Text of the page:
Tag Archives: Email

Why this DMARC pass by google?

I wrote a message to the mailing list (google groups) with plain text format. The content was just one sentence and “thank you” as end.

google groups will forward the message to everybody in the list. When forwarding, google will does a SRS (sender rewrite). So SPF has no contribution to DMARC validation in recipients. In this case, I use another gmail as test recipient.

And, google modified the message body, adding a signature at end. See screenshot below. The green part is my original content. The red part is the signature adding by google. So DKIM will break in the recipients.

What strange is, this message was labeled by google as “DMARC PASS”, see screenshot below.

My SPF, DKIM, DMARC settings:

linuxdeveloper.xyz. 299 IN TXT "v=spf1 include:spf.migadu.com ?all"

_dmarc.linuxdeveloper.xyz. 299 IN TXT "v=DMARC1; p=none;"

key1._domainkey.linuxdeveloper.xyz. 299 IN CNAME key1.linuxdeveloper.xyz._domainkey.migadu.com.

key2._domainkey.linuxdeveloper.xyz. 299 IN CNAME key2.linuxdeveloper.xyz._domainkey.migadu.com.

key3._domainkey.linuxdeveloper.xyz. 299 IN CNAME key3.linuxdeveloper.xyz._domainkey.migadu.com.

I can’t understand why this DMARC got passed by google. Both DKIM and SPF have no contribution to DMARC validation.

I asked this question on postfix’s mailing list. Thanks to our friend @Raf who gave the wonderful explanation. I quote his writing below.

Warning: This is just a theory, but it's the only
reasonable one I could think of.

Google is aware of the fragility of SPF/DKIM/DMARC when
it comes to mailing lists, which is why they use ARC:

Authenticated Received Chain (ARC) Protocol
https://tools.ietf.org/html/rfc8617 (Experimental)

ARC is a way for remailers to add an authenticated
chain of custody to an email, where they check
SPF/DKIM/DMARC when they receive the original email,
and then attest that each check passed or failed at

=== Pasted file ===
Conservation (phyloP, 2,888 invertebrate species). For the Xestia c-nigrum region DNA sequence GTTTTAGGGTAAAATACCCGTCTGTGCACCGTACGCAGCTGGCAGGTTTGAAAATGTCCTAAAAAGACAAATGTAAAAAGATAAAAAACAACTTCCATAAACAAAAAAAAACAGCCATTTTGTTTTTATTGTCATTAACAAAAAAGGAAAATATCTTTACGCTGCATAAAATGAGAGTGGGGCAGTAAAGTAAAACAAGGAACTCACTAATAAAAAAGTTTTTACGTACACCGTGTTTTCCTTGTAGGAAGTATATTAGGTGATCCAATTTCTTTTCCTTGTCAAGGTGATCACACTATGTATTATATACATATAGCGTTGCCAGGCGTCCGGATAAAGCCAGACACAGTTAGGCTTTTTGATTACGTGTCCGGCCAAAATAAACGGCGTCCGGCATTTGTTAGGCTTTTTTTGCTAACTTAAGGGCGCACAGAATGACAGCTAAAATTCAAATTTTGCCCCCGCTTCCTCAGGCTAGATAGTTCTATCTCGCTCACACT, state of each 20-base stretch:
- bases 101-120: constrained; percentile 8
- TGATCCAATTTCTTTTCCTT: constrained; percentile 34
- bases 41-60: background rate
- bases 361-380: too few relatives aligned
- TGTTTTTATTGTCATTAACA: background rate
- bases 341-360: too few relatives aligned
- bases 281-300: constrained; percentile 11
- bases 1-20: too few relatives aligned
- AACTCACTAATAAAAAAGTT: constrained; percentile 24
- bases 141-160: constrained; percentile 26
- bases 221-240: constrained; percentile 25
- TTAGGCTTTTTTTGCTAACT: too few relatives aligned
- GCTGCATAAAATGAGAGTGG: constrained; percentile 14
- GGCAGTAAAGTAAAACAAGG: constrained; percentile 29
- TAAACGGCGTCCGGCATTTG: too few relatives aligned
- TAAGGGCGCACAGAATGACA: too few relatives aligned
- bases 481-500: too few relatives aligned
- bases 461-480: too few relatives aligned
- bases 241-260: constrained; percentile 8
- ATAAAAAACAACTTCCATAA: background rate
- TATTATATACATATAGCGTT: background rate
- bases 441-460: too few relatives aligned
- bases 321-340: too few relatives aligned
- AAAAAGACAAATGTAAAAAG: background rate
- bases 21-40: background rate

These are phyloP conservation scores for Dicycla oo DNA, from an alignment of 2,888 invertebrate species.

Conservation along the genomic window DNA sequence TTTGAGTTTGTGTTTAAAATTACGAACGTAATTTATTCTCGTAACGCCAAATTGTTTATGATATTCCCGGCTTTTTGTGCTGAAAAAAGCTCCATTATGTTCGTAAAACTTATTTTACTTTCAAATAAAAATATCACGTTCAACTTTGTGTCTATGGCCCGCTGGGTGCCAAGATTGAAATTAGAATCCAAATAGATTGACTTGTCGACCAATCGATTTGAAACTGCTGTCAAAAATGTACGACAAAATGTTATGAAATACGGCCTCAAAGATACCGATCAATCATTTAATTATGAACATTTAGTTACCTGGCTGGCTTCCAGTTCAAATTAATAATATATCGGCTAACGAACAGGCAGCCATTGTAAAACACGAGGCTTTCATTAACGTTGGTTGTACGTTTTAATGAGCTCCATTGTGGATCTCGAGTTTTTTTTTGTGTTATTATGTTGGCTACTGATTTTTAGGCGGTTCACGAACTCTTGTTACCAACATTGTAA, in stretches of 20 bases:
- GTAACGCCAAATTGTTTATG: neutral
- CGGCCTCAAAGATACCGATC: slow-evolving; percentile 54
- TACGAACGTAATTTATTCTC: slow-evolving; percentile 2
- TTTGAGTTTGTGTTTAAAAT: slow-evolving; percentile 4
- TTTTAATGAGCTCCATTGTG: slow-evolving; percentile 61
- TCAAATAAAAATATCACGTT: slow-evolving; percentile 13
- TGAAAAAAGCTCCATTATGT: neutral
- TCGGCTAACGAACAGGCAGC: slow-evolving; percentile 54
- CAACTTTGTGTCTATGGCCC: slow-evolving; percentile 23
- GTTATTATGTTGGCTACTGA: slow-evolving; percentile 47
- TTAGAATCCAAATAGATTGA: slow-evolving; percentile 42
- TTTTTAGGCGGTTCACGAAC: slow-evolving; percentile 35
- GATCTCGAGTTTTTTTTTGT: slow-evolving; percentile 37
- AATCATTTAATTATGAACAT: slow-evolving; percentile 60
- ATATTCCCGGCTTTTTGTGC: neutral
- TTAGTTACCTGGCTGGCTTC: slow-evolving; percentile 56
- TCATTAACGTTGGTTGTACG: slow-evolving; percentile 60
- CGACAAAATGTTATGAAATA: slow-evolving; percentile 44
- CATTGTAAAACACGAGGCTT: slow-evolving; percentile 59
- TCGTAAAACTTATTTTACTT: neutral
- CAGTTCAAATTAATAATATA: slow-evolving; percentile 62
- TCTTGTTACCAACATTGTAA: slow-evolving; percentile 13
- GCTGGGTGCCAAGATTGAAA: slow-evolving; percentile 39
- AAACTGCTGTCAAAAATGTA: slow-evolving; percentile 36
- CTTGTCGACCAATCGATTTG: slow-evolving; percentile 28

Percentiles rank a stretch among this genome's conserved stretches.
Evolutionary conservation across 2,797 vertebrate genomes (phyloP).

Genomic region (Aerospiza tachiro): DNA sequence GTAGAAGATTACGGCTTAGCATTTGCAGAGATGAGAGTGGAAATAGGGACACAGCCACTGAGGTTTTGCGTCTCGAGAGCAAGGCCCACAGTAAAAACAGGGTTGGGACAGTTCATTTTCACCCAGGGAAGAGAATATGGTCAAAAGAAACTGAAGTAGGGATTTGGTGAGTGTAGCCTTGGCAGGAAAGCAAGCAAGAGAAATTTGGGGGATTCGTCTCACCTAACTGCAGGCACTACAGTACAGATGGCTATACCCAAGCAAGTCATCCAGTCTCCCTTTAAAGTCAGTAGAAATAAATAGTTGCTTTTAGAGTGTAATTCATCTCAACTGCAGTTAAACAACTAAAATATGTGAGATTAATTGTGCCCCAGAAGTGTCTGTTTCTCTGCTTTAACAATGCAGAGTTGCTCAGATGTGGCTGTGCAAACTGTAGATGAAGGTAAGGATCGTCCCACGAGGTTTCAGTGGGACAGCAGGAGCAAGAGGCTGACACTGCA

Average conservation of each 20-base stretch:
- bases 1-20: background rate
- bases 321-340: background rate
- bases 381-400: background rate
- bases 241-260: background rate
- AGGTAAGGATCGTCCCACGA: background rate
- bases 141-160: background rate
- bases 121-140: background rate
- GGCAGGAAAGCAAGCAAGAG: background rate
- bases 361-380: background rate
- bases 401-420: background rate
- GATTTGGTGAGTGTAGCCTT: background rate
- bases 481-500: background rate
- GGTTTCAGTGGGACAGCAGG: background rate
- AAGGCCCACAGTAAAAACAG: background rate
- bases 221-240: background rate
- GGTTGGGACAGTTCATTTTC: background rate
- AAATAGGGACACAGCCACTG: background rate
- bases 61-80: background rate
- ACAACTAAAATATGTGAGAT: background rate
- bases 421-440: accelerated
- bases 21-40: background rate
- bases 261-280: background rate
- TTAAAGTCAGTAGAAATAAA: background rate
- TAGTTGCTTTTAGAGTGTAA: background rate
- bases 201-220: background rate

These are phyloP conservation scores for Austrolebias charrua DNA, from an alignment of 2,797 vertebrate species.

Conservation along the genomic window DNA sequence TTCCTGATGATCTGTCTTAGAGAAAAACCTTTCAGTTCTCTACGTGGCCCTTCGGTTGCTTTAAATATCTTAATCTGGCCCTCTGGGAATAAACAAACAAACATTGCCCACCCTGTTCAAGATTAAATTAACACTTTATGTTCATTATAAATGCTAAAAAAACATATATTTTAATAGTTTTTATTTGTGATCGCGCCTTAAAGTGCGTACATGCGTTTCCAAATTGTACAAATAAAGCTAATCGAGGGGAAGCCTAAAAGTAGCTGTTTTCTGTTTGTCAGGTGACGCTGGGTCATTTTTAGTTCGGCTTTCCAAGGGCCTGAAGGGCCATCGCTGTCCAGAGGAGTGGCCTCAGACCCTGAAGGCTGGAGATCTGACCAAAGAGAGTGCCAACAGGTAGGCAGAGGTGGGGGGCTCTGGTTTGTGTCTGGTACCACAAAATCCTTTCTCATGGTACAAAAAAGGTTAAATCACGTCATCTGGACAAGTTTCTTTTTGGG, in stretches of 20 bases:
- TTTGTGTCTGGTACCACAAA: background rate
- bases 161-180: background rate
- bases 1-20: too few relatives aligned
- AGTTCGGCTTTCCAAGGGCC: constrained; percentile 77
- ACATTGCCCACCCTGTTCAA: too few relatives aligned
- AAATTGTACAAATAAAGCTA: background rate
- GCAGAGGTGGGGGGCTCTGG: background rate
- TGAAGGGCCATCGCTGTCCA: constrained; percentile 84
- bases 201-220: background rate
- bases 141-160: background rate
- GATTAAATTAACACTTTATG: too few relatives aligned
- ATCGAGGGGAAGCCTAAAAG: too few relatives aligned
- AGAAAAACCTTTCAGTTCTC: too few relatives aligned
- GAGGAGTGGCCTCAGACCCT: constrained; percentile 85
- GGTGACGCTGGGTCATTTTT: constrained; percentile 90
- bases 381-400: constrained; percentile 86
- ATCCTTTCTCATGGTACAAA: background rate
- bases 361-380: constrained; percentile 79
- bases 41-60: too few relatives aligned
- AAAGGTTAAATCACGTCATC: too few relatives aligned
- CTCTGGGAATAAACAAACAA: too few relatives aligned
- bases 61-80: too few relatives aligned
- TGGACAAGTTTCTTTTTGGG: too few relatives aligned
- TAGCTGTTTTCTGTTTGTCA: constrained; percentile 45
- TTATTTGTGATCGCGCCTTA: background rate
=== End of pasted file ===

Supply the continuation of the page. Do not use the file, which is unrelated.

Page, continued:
that time, and then they provide a DKIM-like signature
to prove that it was really them that made the
attestation.

If you look in the headers of a googlemail email,
you'll see these headers:

ARC-Seal
ARC-Message-Signature
ARC-Authentication-Results

There can be a set of these three headers for every
ARC-enabled remailer along the path. The googlegroups
email that I receive tends to have two sets, both added
as the mail passes between various google servers.

The ARC-Authentication-Results header contains the
SPF/DKIM/DMARC check results for the original mail, and
this gets copied up through the chain. The other two
headers in each set enable the receiver to check the
authenticity of its contents.

Gmail is probably checking the ARC chain and seeing
that DMARC was valid when googlegroups received the
original email, and that's what gmail is reporting to
you as a DMARC pass.

I'm not sure how much ARC is used. From my tiny
personal sample set, it's almost all Google and
Microsoft. So maybe that's a lot. And who checks it?
It's hard to tell. If gmail checks ARC but doesn't
mention it by name, perhaps other mail providers are
doing that too.

There is a milter for it called OpenARC, written by the
same group that wrote OpenDKIM and OpenDMARC, but it
seems to have been abandoned two years ago when it was
still in beta stage. And it doesn't get a mention in
the postfix setup tutorials that I've come across.
I can find people asking how to set it up, but not
so much in the way of satisfactory answers.

Without something like OpenARC, OpenDMARC is going to
produce lots of false positives because it doesn't know
to defer to ARC checking in the presence of ARC headers.

So ARC is probably needed for running the mailing lists. I will check them soon.

Will a forwarded message break the DMARC?